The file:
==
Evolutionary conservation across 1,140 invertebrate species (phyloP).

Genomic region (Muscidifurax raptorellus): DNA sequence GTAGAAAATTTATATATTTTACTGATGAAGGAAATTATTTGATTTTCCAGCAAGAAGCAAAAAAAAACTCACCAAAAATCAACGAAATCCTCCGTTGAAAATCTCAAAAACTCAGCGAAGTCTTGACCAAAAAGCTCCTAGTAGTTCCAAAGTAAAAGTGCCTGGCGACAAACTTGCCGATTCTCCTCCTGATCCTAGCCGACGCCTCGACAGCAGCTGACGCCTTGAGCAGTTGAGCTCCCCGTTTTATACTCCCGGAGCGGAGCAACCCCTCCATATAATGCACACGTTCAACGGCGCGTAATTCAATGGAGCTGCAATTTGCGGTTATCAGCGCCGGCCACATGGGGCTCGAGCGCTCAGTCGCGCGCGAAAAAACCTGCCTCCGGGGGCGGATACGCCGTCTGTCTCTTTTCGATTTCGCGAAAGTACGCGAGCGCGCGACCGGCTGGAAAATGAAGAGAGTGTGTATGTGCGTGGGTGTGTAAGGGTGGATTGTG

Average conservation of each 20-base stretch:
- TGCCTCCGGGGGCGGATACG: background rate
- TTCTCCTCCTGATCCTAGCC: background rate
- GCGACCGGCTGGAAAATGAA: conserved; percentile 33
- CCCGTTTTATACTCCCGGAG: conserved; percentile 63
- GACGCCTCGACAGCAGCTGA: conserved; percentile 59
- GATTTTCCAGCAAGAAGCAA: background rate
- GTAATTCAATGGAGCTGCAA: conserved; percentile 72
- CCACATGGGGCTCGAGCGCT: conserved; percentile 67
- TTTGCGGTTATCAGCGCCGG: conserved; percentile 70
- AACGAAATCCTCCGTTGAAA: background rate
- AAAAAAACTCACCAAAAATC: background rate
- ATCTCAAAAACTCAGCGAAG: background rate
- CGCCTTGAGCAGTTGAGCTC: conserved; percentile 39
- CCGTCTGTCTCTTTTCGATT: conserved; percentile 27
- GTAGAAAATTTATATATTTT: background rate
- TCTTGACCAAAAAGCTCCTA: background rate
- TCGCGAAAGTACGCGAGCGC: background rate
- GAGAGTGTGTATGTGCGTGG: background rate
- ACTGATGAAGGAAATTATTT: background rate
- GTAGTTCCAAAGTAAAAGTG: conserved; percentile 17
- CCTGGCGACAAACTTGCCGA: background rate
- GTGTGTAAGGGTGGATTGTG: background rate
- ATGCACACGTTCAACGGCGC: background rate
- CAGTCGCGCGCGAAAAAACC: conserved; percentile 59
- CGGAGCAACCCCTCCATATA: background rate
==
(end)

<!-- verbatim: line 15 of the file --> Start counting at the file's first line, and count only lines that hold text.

- ATCTCAAAAACTCAGCGAAG: background rate